NASA launched a superheavy rocket as part of a lunar mission
NASA launches superheavy rocket as part of Artemis 1 lunar mission after series of postponements
The flight should show the readiness of the SLS rocket and the Orion spacecraft for a manned mission. The launch was originally scheduled for August 29, but it was postponed several times
NASA launched a superheavy Space Launch System (SLS) rocket with the unmanned Orion spacecraft as part of the Artemis 1 lunar program, according to the mission’s Twitter feed.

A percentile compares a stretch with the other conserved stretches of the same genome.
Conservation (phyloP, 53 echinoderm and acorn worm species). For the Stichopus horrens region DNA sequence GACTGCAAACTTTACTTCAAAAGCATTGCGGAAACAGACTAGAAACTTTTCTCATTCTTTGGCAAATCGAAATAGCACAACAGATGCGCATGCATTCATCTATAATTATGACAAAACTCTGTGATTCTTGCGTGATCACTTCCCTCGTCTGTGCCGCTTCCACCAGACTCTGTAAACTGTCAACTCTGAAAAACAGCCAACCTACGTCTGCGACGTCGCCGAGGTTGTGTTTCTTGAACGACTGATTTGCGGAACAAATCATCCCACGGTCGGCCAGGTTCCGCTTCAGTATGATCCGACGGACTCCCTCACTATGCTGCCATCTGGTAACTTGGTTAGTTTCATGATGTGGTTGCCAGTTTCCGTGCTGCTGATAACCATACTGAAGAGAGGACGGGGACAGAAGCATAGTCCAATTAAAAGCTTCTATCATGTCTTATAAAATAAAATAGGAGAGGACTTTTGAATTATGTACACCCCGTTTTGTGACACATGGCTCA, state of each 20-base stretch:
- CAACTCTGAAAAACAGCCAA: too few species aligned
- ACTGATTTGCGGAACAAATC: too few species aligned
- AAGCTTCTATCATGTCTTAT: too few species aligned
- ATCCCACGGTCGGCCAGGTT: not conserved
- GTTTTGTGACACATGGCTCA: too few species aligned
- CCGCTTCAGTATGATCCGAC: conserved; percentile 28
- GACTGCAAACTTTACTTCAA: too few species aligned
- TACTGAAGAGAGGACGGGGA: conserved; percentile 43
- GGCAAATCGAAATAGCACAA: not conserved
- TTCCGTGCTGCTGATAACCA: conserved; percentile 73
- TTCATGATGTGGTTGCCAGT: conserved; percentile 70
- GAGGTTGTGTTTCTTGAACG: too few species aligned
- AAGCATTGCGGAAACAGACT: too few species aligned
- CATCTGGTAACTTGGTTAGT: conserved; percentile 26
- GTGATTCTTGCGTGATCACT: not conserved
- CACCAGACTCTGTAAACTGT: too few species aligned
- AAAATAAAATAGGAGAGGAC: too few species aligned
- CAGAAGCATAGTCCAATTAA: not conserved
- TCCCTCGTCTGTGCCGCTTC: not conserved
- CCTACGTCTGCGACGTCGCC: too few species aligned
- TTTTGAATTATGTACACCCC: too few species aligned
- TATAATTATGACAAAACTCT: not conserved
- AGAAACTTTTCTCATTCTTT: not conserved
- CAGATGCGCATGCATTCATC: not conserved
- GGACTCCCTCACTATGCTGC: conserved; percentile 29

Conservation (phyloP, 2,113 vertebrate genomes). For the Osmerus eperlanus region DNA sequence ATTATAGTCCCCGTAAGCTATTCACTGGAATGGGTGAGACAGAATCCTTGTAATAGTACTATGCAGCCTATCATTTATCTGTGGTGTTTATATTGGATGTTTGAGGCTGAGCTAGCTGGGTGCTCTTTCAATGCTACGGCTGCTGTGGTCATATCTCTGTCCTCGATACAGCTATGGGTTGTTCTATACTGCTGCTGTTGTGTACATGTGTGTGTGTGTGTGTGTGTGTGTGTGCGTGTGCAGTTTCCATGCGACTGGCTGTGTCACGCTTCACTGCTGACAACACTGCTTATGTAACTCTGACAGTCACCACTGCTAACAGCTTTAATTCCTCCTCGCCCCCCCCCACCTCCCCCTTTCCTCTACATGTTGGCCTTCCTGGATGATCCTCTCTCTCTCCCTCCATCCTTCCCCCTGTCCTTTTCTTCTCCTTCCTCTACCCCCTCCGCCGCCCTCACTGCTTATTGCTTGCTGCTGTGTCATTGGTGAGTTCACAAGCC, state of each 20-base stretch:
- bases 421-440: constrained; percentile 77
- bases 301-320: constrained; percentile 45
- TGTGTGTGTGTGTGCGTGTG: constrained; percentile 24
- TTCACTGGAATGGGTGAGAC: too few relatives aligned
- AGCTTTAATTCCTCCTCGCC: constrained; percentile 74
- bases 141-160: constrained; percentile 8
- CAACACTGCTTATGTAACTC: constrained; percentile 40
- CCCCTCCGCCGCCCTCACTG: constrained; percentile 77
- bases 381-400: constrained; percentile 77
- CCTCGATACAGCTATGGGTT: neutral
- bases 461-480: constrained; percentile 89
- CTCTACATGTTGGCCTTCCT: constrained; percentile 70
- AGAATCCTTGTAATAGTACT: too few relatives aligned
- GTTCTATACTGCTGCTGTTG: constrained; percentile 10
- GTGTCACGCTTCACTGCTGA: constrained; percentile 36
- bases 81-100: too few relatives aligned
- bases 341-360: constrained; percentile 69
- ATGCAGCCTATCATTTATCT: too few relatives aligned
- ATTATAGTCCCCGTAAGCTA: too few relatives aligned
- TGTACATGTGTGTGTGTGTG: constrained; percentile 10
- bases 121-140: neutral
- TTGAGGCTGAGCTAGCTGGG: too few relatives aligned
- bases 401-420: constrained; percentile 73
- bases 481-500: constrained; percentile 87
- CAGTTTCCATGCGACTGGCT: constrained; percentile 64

The rocket launched from the Kennedy Space Center site in Florida at 1:47 local time (9:47 Moscow time).
The Artemis 1 mission is scheduled to orbit the moon within 25 days and return to Earth with a landing on the surface of the ocean.
The first attempt was scheduled for August 29, but the launch was canceled due to a hydrogen leak. The second attempt was scheduled for Sept. 3, but it was also postponed because of a hydrogen leak. The launch was rescheduled for September 27, but even then it was postponed due to Tropical Storm Ian.
Artemis 1 is the first phase of the U.S. lunar program, with the ultimate goal of landing humans on the moon. It involves an unmanned flight of the Orion spacecraft around the moon and its return to Earth. The second phase implies that the Moon will be circled by a ship with a crew on board. The third stage should be a landing on the moon, scheduled for 2024.